10 The second major source used to investigate the bridge was the correspondence files of the Saskatchewan Department of Highways and Transportation, Bridge Division. The files are organized by structure and contain all correspondence relating to a particular river crossing. The Borden Bridge file included material back to 1917 when the Saskatoon Board of Trade first requested construction of a bridge to encourage trade and development. Calls for a bridge and complaints about the ferry service continued through the twenties. The design of a steel bridge and its shelving due to the financial constraints of the Depression is also revealed. Correspondence relating to construction of the bridge under the Relief Act by the Federal Department of Public Works reflects the acrimonious relations between the federal and Saskatchewan governments that characterized the period. Especially important is information showing how contemporary relief requirements affected the design and led to construction of the concrete arch bridge.

11 As the work was a labour-intensive relief project, there is a rich oral tradition in the surrounding area dealing with its construction. Interviews with a number of people involved with the bridge erection revealed a great deal about life at the isolated construction site. Participants gave information on meals, wages, buildings on the site, and amusements available to workers. Another important matter was to determine the economic and social effects of the relief project. Did the construction provide relief and to whom? What effect was felt in surrounding communities? A great deal of information on manual and horse-drawn building methods was also collected. The relief projects of the Depression were probably the last construction works done using these techniques. Perhaps the most important aspect of the oral investigation was access to private photo collections. Photos supplied useful details on the construction camp and erection of the bridge. They were also very helpful in refreshing memories during oral interviews. The oral investigation provided valuable data about site features that have either disappeared or been altered and helped establish the local significance of the artifact.

12 Archival research played only a small part in the site investigation. However, it did supply some gems. In the University of Saskatchewan Archives, a Master of Engineering thesis describing the design of the Borden Bridge was found. This piece highlighted the design process.

13 With the historical investigation largely complete, the researcher has created a comprehensive background against which to place the artifact. The Borden Bridge emerges as an important engineering achievement, perhaps the ultimate example of the large concrete bowstring arch type. The bridge also reflects the region's history. It indicates the growth of the prairie road transportation network and adds to the history of the Depression. With this information the bridge's historical and engineering significance can be established.

Fig. 3. Photos taken during construction of the bridge are a valuable tool in researching its history and in recording the site. These show the bridge in October 1936.
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(Photo: Private collection.)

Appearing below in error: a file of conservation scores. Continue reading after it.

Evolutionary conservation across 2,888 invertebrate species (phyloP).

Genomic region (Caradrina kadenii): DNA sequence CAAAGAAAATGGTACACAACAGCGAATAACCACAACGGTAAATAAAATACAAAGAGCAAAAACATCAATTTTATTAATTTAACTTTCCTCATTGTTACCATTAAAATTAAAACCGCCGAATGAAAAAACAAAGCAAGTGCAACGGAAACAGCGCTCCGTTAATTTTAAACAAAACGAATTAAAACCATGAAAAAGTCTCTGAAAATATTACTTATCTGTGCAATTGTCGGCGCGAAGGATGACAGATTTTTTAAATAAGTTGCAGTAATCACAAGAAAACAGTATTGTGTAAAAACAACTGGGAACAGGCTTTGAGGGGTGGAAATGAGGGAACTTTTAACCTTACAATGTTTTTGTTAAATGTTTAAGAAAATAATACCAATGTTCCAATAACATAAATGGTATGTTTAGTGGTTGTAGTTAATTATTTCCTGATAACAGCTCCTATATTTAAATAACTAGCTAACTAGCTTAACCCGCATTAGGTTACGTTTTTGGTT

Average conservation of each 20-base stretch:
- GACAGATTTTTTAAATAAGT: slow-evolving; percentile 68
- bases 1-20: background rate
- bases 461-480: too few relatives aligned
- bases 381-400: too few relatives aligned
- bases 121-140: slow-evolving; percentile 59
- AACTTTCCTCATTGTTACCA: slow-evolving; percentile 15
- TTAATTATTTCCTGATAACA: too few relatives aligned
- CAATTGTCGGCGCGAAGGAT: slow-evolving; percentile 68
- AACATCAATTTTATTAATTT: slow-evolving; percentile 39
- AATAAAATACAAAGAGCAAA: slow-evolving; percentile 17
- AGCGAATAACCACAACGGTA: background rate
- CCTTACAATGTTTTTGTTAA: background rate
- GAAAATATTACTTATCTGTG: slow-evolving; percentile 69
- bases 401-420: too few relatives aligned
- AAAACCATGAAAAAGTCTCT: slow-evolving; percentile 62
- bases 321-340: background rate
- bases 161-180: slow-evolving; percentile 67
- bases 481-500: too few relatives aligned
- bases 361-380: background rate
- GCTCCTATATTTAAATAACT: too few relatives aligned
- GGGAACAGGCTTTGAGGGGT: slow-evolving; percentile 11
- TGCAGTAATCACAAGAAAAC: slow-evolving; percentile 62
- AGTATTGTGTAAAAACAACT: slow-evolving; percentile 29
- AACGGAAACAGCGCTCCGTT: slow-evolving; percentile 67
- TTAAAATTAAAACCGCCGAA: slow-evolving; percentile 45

14 The site survey had two parts: measurement of the bridge and its modifications and recording of the no longer extant construction camp. The bridge is very well documented. The Bridge Branch of the Saskatchewan Department of Highways and Transportation maintains a permanent copy of the building plans and has complete files noting the limited modifications and additions that have affected it. The transient nature of the construction camp, which existed for only about one year, has meant that little has been found to document its layout. It included engineers' quarters, blacksmithing facilities, a small power plant, and dining and sleeping accommodation for a crew of about 100. Only a few photos showing the camp have been collected, while the few surface traces remaining have been obliterated by construction of the new bridge.

Fig. 4. The local community has become vitally interested in the bridge's future. These drawings by schoolchildren resulted from the 1983 National Library Week program in Borden. The theme, "Crossing the North Saskatchewan: Past, Present and Future," included school activities as well as a public presentation on the construction of the old bridge and an information session on the new bridge.
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(Photo by the author.)

15 Recording of the artifact has begun. Presentation of the historical data to a local audience has prompted interest in the structure as a heritage piece. A more extensive article is in preparation to bring the artifact to a larger professional audience. Finally, it is hoped that both the preceding activities and the present article will encourage interest in the heritage of our country, perhaps the most important function that any artifact can perform.

16 The final responsibility of industrial archaeology is preservation of the significant artifact. The fate of the Borden Bridge is still unknown. The historical data make a good case for its preservation as an important artifact. However, large in-place engineering structures such as a bridge are impossible to treat as usual museum acquisitions. In Ontario, the Ministries of Transportation and Communications and Citizenship and Culture have addressed this problem and created heritage criteria and a scale of options to minimize the loss of heritage bridges. The heritage criteria include items such as the age and construction material of the structure, information on the designer, the typicality of the design, and the visual and historical importance of the structure to the local environment. The preservation options run from "maintenance and/or strengthening of a bridge without significant material change to its visual appearance" to "a graphic and verbal display of the former structure utilizing information collected in the recording and detailed documentation mitigation measure."3 The possibilities for the Borden Bridge are only beginning to be explored at this time, but some form of recognition for the structure appears to be appropriate.

David Neufeld
1 Quoted in Theodore A. Sande, Industrial Archeology: A New Look at the American Heritage (New York: Penguin Books Ltd., 1978), p. vii.
2 C.J. Mackenzie and B.A. Evans, "The Borden Bridge, Saskatchewan." Engineering Journal 20, no. 5 (May 1937), pp. 229-42 and "The Borden Bridge, Saskatchewan, Discussion," Engineering Journal 20, no. 10 (October 1937), pp. 777-80.
3 David J. Cuming, Bridges and Environmental Assessment (Toronto: Ontario Ministry of Culture and Recreation, 1981), pp. 26-27.